Unpredictability across the supply chain does nothing to support a positive customer experience — and begging for forgiveness can prove ineffective when client expectations fall short on results.
Logistics companies should be in business to serve customers, said Kristi Montgomery, vice president, innovation, R&D at Kenco Group, a Tennessee-based third-party logistics (3PL) company. “Increasing consumer pressure for fast and cheap (delivery) isn’t letting up,” she said.
Speaking during “Technology in the Warehouse,” a recent Reuters webinar focused on today’s click-to-quick logistics environment and how to recreate a customer-first culture, Montgomery said the profession has to accommodate constant shifting needs. Due to supply and demand instability, increasing costs and labor shortages, organizations must shorten product life cycles as well as provide storage capacity support, she said.
Use of robotics in warehouse operations can help facilitate a streamlined end-to-end solution — from fulfillment to delivery timelines, said Jasmine Lombardi, chief customer officer at Massachusetts-based Locus Robotics, an autonomous mobile robot manufacturer. Labor shortages present challenges for fulfillment and delivery service providers, she said, adding, “Robotics is needed to meet demand and peak season demand.”
Adding robotics can provide cost- and time-efficacy and greater productivity in warehousing, but systems need to talk to one another, said Gina Anderson, vice president solutions and growth, at Geodis Group, a transportation and logistics services provider, headquartered in France. “Open AI (artificial intelligence) operating platforms help labor, making teams stronger, better and smarter throughout the supply chain,” she said. Recent collaboration, she added, “between providers and factory floor workers has been fantastic for the profession and inside warehousing’s ‘four walls.’ ”
Andy Johnston, senior director of innovation at Geodis Group, said, “With technology, businesses can plan more and react better, and build upon that. The solution can move, if needed.”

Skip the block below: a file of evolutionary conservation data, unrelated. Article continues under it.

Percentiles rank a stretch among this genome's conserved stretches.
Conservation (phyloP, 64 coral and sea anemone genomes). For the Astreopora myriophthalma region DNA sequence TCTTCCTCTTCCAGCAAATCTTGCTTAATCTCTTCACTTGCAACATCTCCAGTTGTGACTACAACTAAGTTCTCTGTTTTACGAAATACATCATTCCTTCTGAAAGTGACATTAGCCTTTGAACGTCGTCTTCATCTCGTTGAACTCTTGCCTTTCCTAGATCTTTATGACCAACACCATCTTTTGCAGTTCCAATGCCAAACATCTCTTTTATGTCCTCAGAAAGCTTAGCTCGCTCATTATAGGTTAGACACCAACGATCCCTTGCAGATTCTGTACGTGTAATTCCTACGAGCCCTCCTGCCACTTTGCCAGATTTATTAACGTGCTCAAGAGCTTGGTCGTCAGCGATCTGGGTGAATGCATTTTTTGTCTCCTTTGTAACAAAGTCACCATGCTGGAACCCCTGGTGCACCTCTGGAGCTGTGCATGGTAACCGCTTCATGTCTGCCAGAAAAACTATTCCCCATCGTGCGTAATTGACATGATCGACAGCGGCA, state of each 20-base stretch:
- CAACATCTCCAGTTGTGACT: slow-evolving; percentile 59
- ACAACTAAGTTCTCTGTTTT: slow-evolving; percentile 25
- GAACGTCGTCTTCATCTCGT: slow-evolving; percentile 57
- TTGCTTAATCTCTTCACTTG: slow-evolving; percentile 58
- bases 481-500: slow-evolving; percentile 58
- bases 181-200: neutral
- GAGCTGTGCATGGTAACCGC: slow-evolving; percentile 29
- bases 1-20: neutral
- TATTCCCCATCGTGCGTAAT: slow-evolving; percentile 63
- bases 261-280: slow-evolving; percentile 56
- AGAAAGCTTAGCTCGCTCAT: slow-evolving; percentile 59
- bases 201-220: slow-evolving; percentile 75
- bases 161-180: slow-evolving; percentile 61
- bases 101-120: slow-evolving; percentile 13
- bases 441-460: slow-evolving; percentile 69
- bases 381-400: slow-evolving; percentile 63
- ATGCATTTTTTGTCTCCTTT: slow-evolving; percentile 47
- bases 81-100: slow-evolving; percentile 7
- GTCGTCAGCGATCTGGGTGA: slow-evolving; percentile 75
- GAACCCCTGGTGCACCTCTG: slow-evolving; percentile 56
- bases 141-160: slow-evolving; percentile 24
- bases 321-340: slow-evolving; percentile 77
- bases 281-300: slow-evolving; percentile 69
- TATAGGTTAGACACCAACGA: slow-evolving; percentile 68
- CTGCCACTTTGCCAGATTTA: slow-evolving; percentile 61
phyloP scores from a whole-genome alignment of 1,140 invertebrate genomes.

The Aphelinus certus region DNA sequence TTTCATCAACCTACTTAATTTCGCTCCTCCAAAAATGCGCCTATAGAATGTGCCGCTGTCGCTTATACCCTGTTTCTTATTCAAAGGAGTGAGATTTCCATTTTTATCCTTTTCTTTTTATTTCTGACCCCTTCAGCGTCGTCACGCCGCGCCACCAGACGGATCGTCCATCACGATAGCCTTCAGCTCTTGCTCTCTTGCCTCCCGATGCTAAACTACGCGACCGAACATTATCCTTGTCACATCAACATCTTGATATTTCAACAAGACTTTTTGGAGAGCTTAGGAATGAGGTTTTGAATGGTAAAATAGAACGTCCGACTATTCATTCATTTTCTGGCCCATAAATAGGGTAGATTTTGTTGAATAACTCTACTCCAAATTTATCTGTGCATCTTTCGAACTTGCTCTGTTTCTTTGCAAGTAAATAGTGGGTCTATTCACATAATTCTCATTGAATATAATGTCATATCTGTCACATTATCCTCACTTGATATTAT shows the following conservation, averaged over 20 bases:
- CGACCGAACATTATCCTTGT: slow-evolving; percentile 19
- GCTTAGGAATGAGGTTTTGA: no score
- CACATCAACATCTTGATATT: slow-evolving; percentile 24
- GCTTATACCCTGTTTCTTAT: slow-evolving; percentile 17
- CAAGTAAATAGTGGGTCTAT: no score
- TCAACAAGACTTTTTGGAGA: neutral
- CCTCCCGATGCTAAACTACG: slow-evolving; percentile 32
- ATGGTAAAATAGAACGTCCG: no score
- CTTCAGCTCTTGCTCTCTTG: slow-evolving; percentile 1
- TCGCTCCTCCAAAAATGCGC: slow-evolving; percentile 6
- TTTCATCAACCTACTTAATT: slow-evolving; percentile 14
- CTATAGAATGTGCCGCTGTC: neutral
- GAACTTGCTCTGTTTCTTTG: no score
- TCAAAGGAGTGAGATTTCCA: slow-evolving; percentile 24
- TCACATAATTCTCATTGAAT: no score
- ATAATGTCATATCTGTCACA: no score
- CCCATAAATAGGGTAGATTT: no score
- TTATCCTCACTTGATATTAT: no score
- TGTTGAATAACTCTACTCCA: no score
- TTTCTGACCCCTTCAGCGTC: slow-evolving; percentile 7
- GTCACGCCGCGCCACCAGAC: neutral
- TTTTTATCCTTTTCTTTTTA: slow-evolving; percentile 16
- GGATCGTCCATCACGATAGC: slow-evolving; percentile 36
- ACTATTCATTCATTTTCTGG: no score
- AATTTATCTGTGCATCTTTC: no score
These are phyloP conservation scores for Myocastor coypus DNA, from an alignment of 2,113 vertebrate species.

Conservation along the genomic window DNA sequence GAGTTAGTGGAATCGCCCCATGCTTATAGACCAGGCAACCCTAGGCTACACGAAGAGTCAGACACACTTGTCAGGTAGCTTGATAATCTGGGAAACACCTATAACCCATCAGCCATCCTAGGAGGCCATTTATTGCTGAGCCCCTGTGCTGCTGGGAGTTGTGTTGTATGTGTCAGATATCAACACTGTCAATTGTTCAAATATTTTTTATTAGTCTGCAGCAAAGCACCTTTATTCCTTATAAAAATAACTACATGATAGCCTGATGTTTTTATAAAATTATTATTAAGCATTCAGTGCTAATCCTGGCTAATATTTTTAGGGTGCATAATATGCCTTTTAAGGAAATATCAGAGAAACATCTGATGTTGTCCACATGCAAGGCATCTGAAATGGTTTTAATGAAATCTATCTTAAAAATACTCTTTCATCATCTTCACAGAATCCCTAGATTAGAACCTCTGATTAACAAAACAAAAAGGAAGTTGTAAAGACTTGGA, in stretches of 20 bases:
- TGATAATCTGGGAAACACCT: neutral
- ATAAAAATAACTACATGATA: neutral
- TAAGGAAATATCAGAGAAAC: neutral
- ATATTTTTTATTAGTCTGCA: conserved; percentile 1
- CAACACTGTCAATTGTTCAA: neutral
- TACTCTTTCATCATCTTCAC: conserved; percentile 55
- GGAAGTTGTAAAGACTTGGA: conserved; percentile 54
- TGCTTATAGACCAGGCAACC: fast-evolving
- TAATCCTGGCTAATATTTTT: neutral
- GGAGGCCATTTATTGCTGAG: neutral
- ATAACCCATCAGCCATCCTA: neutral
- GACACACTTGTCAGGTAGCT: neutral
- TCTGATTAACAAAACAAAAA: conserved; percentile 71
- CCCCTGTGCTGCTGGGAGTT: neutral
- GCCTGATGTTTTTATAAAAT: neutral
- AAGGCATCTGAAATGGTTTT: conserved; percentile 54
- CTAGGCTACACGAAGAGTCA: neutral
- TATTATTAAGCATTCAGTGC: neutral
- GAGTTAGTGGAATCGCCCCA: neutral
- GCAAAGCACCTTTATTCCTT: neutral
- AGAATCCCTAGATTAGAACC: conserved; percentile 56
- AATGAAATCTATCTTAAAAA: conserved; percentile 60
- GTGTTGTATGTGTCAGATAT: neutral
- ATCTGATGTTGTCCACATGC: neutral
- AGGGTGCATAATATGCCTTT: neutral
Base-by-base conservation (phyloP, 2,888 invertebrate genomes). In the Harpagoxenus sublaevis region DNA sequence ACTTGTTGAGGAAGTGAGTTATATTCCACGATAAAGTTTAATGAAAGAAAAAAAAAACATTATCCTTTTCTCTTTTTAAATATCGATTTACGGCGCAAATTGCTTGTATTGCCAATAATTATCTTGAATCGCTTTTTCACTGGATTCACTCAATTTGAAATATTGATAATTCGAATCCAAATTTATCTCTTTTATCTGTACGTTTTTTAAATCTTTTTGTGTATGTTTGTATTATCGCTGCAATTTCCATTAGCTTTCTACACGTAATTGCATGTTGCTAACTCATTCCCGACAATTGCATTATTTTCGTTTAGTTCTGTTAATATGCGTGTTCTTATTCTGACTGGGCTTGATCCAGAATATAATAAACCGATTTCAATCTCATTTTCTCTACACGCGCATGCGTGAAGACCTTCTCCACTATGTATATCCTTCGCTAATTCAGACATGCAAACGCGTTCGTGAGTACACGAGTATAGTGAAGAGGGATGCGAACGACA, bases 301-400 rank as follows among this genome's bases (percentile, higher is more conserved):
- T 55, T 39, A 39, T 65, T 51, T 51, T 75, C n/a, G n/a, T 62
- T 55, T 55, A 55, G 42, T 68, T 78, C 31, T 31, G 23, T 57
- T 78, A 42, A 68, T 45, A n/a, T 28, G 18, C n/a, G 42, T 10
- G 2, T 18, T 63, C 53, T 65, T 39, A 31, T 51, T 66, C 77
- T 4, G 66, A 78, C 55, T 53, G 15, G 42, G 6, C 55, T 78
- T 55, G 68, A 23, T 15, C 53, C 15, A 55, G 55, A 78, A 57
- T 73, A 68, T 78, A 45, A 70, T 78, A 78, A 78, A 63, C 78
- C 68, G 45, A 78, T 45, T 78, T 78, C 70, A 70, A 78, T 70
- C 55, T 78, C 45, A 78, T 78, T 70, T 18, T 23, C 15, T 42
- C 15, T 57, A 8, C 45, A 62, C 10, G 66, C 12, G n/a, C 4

Automation brings a more vivid display of information, with real-time data providing greater support and collaboration throughout the customer journey. “Data helps customers make actionable and efficient decisions,” said Lombardi. “Real-time reports help deploy necessary resources that improve operations.”
Despite the benefits, the use of robotics can fuel speculation about reduced storage capabilities and concerns about job retention. “Change management brings fear to the warehouse floor,” Montgomery said. When adding automation into its processes, a company must make sure that its adoption is communicated to existing workers, making them part of the conversation, she said.
“With robotics,” Lombardi stated, “the labor market profile is changing, attracting retirees. It also adds a layer of employee safety,” reducing the physical and mental demands that often come from working long hours on the floor.
Johnston added that continuous improvement through innovation and technology helps assess workflows and the need for change.
Speed is key, Lombardi said, and automation helps achieve that. Before robotics, the average hourly productivity was 100 units. With robots, it’s 170 units, she said: “Productivity increases two to three times.”
Technology can help industry entrepreneurs and smaller businesses in emerging markets, Montgomery said: “Through artificial intelligence, machine and predictive learning, their needs are better managed.” Green initiatives bring more challenges, she added. People are looking for “meaningful experiences that must include sustainability and purposefulness.”
Webinar panelists concurred that warehouse systems need to talk to one another through single-source technology, connecting and optimizing endpoints. Johnston advised, “It’s important to find the right cultural fit” when seeking automation partners. As new systems integrate, “It’s important to ask for feedback from providers and facility floor staff. With robotics in more warehouses, how we progress in the next couple of years will be an exciting experience,” he said.